Posted by: HAT | October 30, 2008

Fragment – On Idolatry

I met with my advisor yesterday, and delivered the latest 15 pages, mostly about the relevance of “The Actuality of Philosophy” and “The Essay as Form” to Adorno’s utopian discourse, but I’m starting to dig into the material in Negative Dialectics.  I’m still hoping — and it seems to me this is not totally ridiculous — to have this chapter finished (well, at least a draft of it) by the end of November. 

So, in our conversation, in which we mainly talked about things that didn’t have anything to do with my dissertation or these authors, we did come around to something that suddenly struck me as relevant.  We were talking about the process of building utopia, that I had earlier in the week referred to as something like working with cantilevers — if, indeed, cantilevers are, as I think they are, a kind of technology or design innovation that permit people to build out into thin air, from some more solid footing, and then use the end of the cantilever as a new starting point.  This was in the context of the recently re-opened racial dialogue at the Seminary.  And Mary Ann said that in a recent class discussion that she’d moderated, also in talking about the issue of race in the context of contemporary Christian thought, one of the students had said something to the effect of “the constant is that you have to take risks.”

You have to take risks. 

You may not know what you can say, what well-meaning questions you can ask, but you have to take risks.  You may not know what your community will look like if it becomes “a multi-cultural, anti-racist community,” but if you know that the goal needs to be multi-cultural and anti-racist, then you have to take risks.  You know things will change profoundly, and there will be some things you’ve enjoyed that will be lost, and there will be some things you didn’t imagine that will be gained, you don’t know what those things will be, you know a lot of the consequences will be surprising and unforeseeable, and you have to take risks.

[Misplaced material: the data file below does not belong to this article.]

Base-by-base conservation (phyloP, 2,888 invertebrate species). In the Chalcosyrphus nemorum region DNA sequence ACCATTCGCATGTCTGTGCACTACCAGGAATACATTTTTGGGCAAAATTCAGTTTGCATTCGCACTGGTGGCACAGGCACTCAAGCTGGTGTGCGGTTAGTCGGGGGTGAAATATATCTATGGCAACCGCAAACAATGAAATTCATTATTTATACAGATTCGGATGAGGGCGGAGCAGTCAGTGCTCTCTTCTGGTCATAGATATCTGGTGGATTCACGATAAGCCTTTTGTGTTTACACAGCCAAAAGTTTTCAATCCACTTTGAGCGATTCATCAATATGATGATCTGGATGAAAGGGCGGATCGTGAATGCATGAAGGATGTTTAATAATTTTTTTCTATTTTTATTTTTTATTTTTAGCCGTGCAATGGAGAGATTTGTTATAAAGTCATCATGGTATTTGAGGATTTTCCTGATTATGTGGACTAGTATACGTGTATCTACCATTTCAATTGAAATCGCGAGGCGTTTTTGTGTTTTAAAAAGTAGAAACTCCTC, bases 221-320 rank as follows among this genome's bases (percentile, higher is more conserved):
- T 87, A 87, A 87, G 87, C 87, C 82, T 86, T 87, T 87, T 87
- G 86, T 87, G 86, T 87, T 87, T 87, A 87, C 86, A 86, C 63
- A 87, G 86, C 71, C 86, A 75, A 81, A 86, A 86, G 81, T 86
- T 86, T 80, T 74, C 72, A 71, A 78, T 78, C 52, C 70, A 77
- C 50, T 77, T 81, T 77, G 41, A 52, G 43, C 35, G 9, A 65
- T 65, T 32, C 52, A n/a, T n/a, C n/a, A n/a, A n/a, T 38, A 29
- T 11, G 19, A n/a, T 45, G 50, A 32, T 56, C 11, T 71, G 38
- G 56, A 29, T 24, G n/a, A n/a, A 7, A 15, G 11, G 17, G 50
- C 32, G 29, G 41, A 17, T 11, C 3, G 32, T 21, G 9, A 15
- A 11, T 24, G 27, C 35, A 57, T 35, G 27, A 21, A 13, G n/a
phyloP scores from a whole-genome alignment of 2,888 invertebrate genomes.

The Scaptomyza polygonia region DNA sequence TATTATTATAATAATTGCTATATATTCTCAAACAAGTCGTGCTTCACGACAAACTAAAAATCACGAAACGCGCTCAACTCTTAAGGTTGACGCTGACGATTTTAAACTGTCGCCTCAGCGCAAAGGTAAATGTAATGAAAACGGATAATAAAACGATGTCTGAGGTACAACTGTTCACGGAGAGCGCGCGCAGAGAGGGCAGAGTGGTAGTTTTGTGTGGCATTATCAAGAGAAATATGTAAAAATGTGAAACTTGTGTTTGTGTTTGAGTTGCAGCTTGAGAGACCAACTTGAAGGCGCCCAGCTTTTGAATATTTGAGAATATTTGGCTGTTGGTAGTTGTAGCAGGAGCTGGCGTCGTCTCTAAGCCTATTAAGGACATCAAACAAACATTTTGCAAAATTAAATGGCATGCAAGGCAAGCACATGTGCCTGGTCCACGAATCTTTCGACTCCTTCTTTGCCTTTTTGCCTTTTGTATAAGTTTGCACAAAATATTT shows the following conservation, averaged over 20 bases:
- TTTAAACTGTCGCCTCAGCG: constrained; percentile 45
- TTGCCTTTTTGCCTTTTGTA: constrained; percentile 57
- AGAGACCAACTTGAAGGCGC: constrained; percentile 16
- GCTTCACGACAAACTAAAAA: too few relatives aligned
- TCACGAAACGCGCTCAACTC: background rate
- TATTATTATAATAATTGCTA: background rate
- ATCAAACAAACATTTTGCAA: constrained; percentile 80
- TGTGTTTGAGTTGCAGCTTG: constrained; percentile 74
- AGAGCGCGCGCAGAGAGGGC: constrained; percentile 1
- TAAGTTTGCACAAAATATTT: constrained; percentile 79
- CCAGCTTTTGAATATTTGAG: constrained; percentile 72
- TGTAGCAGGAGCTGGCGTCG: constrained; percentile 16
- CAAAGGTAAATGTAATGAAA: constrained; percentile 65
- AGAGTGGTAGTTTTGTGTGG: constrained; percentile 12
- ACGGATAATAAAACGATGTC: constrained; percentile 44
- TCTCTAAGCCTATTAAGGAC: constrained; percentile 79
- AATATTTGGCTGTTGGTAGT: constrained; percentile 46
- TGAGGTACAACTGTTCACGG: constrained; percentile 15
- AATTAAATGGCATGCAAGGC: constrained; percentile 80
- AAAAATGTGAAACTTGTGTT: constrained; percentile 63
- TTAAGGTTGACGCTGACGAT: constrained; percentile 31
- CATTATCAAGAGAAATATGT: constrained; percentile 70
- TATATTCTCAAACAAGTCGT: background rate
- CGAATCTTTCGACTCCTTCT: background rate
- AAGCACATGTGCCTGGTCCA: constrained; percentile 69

Suddenly, then, I realized:  one of the problems with idolatry — the practice of idolatry, this is — is that it conveys the idea that there are no risks to take.  It conveys the idea that all the risks lie on the side of turning away from the idol (which, in the situation of the practice of idolatry, is identified as the site of righteousness, value, safety and security, etc.).  The practice of idolatry is all about clinging to something — an image, something concrete and present — as the ultimate.  And when a person or a culture is clinging to something concrete and present as the ultimate, there are no perceived risks of uncertainty, we don’t know what we’re getting in to.  It seems we know exactly what we’re getting in to — it’s right here with us, it’s concrete, it’s present, it is the very opposite of risky business.  It is emphatically not the unknown, it’s the known.  That is, really, the point of idolatry.

Which is, also, one of the things that makes it so wrong.  Where the God who prohibits idols calls people to change, to travel to the unknown land that God “will show you” (we could think Abraham) on the strength of a promise, to leave the miserable security of slavery, to become the kind of people who practice justice — that is, not the kind of people we are now, but the kind of people we know we could be and should be — that call is a call to assume risk and embark on an adventurous, hopeful journey into the unknown.  The God who is an idol underwrites setting goals the consequences of which can all (or so it seems) be foreseen, anticipated, known.  The God who is an idol operates entirely in the realm of the known.  This is why this God can seem so — comparatively — safe:  no mysterium tremendum et fascinans here, no freaky wrestling in the dark.  Maybe the the idol-God gives rise to the terror of giant size or power, maybe to fear of punishment or abandonment, but not that other kind of fear, the fear that accompanies a kind of radical not-knowing-what-we’re-talking-about, not-knowing-what-this-will-mean, what-this-will-look-like, the risk of heading into something that is not and cannot be anticipated, only “known” in the abstract (“multi-cultural,” “anti-racist,” “flowing with milk and honey”).

I think when the Bible says “the fear of God is the beginning of wisdom” (which it does, in a number of places), it is talking about this kind of fear, this really radical fear that accompanies the recognition that one has no idea at all of what one has gotten in to.

This doesn’t make “being afraid” a mark of being on the right track, of course.  But it may make being fearless, where that fearlessness stems from a particular kind of certainty, a fairly reliable mark of being on the wrong track.

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